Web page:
Article by Jill Tonks
Cleaning up my practice – I didn’t realize it was dirty!
I stumbled across Clean Language when a friend and colleague introduced me to the technique a few years ago and I have to admit I didn’t get it. I read a book, it was so clean I missed it! Then I volunteered to be a Clean case study and it blew me away!
I never realized how much more detail there was to be found in the metaphor of my problem at the time- I was overwhelmed with the demands of work, kids, life. From the problem metaphor I had there magically emerged a solution metaphor. That metaphor was so powerful, so personal to me and I still use it to this day!
So what is this ‘Clean ‘stuff?
In the 1980s David Grove, counselling psychologist developed methods of working with clients to resolve their traumatic memories. He found that many clients naturally described their symptoms in metaphors highly personal to them. When Grove enquired about these metaphors using the client’s exact words, they could consider their perceptions in a new way and their experience of the trauma often began to change. This led him to create Clean Language, a way of asking questions of his clients’ metaphors which neither contaminated nor distorted them and allowed the positive strengths of the individuals’ metaphors to naturally unfold.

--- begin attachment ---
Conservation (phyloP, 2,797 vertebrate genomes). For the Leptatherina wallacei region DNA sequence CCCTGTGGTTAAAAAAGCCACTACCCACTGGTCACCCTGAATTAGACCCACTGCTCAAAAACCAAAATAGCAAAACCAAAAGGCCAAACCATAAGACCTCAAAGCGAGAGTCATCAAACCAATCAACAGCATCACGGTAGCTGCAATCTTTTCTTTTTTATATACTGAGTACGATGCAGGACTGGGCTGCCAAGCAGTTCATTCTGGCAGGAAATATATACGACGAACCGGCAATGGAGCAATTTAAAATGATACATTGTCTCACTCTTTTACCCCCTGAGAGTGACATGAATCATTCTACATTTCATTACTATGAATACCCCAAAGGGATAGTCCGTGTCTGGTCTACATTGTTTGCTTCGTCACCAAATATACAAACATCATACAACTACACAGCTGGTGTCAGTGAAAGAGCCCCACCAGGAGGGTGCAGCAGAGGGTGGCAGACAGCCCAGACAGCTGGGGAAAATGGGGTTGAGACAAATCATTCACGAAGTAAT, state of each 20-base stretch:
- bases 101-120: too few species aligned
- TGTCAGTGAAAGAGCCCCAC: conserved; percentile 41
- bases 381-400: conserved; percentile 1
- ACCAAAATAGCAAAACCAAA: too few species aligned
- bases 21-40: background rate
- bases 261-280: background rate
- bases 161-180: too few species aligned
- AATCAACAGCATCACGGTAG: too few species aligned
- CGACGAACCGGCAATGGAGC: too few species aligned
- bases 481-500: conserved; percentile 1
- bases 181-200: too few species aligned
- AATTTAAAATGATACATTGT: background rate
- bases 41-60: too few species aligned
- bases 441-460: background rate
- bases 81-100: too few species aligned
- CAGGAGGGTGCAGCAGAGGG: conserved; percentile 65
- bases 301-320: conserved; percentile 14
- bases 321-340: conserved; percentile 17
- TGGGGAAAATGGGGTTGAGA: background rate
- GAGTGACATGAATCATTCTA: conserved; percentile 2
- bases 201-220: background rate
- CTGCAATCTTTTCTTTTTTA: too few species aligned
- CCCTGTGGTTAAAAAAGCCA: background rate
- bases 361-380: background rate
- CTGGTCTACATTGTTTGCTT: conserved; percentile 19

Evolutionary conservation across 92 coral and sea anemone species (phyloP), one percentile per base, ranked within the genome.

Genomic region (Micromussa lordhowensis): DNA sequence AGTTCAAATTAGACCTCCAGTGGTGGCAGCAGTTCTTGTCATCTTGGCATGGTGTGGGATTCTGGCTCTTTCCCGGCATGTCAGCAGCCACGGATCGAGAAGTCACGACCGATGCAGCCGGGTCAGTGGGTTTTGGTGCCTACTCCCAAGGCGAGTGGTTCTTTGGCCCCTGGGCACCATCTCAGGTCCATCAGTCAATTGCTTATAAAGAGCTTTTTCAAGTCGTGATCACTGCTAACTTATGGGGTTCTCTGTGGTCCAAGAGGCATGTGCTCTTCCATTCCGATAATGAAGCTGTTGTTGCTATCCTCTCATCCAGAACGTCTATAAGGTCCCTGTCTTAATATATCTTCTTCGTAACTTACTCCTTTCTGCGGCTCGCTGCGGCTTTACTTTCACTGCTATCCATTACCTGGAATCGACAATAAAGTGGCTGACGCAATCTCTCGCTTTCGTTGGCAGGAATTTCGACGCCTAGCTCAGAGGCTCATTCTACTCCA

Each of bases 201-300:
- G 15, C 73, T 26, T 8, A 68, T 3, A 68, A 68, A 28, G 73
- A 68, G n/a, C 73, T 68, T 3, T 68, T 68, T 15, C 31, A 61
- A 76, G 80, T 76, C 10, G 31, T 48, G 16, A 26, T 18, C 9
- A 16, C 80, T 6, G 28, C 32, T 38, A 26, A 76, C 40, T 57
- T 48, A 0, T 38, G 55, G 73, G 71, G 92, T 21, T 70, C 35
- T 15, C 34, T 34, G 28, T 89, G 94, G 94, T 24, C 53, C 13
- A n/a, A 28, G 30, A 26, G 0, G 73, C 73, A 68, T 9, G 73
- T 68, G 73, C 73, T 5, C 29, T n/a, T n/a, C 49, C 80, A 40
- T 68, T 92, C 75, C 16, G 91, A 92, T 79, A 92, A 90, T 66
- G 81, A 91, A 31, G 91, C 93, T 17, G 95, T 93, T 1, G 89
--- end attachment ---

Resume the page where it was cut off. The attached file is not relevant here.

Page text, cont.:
As human beings, we process everything that is said to us. We seem to be biologically programmed to attempt to make sense of whatever another person communicates and we do it from our own map of the world. For example, when we are asked a question as simple as ‘how are you?’ we have to mentally consider what is meant before we can answer. The surface structure of this question is simple but meaning varies hugely to each of us and we respond according to that inferred meaning and the context of the question.
When the response to ‘How are you?’ is ‘Fine’, with Clean Language questions, I can ask ‘What kind of fine is that fine?’ which facilitates the emergence of more precise information of the individual’s experience from their map of the world, not mine.
The core principles of Clean Language are
- The use of a small set of distinctive questions that make most use of the client’s exact words and minimal use of words, assumptions and content that from the worker’s own map